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position map04/22/04

Contact:
Mary Tobin
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Reports from the Field

The Antarctic CORC/ARCHES Expedition, April 16 through May 10, 2004

First Report -- April 19, 2004

RV L.M. Gould
The RV L.M.Gould is cruising through the exceptionally calm seas of Drake Passage towards our working area south of the South Orkneys.
Ice covering the Weddell Sea last year prevented scientists from reaching submerged mooring instruments busy collecting data, so Dr. Gerd Krahmann of the Lamont-Doherty Earth Observatory is again aboard the Research Vessel Laurence M. Gould heading to the Antarctic's Weddell Sea. Krahmann is leading a group of five scientists and technicians from Lamont (Dr. Robin Robertson, Dr. Deborah LeBel, Tim Newberger, and Anthony Dachille) on an expedition to replace moored instruments deployed on the northern rim of the Weddell Sea.These three moorings have been observing the strength and properties of the outflow of Weddell Sea bottom water for the past four years. The instruments need to be recovered every one to two years to exchange batteries and download the data. Another group of Lamont Scientists is concurrently investigating the processes involved in the formation of deep water in the Antartic's Ross Sea (The Antarctic AnSlope expedition).

Because it is very cold and salty, Weddell Sea bottom water is one of the densest water masses in the world's oceans. As such, it and similar dense water masses formed in other locations around Antarctica spread throughout the deep part of the world's oceans. The goal of the project, dubbed CORC/ARCHES, is to observe changes of the properties and strength of the outflow of Weddell Sea bottom water over a period of ten years. Since the Weddell Sea is a major source of deep water, changes in the outflowing waters formed there will in turn affect the global circulation of deep water.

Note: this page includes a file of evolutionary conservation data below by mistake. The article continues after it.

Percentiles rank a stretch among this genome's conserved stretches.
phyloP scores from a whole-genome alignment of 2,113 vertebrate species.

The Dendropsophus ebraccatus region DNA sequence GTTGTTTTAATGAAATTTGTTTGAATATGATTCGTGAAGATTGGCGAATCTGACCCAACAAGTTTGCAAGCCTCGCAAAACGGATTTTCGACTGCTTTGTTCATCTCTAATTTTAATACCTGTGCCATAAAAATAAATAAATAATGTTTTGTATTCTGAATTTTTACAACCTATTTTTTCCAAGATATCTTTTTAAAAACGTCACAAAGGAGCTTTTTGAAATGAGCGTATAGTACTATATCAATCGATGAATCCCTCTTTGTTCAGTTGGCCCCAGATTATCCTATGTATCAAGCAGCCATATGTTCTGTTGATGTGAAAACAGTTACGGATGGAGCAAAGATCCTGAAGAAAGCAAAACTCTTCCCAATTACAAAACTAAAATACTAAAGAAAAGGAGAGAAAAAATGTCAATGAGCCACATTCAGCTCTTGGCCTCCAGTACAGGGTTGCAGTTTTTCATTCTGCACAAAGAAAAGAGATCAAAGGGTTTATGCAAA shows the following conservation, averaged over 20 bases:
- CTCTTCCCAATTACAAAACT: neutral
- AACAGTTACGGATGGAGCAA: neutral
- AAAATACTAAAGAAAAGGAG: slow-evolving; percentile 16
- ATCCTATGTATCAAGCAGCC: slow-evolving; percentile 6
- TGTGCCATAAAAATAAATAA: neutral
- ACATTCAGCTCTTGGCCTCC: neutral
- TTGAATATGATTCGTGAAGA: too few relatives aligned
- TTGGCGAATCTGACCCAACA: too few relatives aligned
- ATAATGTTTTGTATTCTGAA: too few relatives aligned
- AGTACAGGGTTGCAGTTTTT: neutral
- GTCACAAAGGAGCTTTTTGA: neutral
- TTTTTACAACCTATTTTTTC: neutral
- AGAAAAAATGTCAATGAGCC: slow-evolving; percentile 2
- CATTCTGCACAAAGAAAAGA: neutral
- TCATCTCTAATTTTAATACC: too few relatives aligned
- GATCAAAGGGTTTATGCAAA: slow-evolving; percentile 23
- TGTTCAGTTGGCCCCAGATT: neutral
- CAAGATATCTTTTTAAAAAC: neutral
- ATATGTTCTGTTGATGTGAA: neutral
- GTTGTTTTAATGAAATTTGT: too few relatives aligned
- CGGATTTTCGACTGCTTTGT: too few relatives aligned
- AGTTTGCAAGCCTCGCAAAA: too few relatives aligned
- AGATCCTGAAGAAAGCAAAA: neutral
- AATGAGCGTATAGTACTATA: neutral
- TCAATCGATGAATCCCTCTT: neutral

Dr. Gerd Krahmann, of the Lamont-Doherty Earth Observatory
aboard the R/V L.M. Gould, Weddell Sea, Antarctica...

Latitude: 58S 40.2
Longitude: 53W 46.3
Sky: overcast
Wave height: 1m (3')
Air temperature: -2C (28F)
Wind Speed: 14kn (15mph)

We have left Punta Arenas three days ago and are now in the middle of Drake Passage, known to have some of the roughest oceanic conditions in the world. During a storm, waves have been reported to reach heights of more than 20m (60'). But so far it has been extremely calm. Maybe it's because I tried for the first time sea sickness medication and Neptune (the Roman god of the seas) wants to make me believe that I could do without it. I am sure that as soon as I remove the small patch behind my ear, the seas will roughen and I will have to give my dues to Neptune.

In about two days, we will reach our working area and will see how the ice conditions are. So far we have seen only satellite images of the area, which indicate that the places we want to reach are partially ice-covered. Unfortunately the satellites we use for the detailed ice images cannot see through the clouds. The last image we have is from April 10 and since then it has been overcast.

This expedition is a repeat of one we did last year (see past CORC/ARCHES Reports From the Field, 2003) and in which we were not able to accomplish our goals as the ice prevented us from getting to the places we needed to go. This year we might run into the same trouble, as we again only got a late fall slot on the very busy ship schedule. Late fall is the time of year when the sea ice surrounding Antarctica is growing again. Everybody reading this report, please cross your fingers for us.

Unlike last years expedition, we are not stopping over at Palmer Station on the western side of the Antarctic Peninsula. We are heading directly from Punta Arenas in Chile to our work area south of the South Orkney Islands. There we will spend our three day allotment of ship time for scientific work.

During this cruise, we are sharing the ship with another group of scientists who are interested in the geology of an area east of the Antarctic Peninsula. This place was previously covered by the Larsen ice shelf that broke up a few years ago (you might have heard of it in the news). An ice shelf is an extension of a huge glacier slowly flowing into the ocean. Ice shelves typically are several 100' thick. Now that this ice shelf is gone, ships are able to reach places that before were covered and where nobody has ventured before.

 

  next report (April 24, 2004) -->

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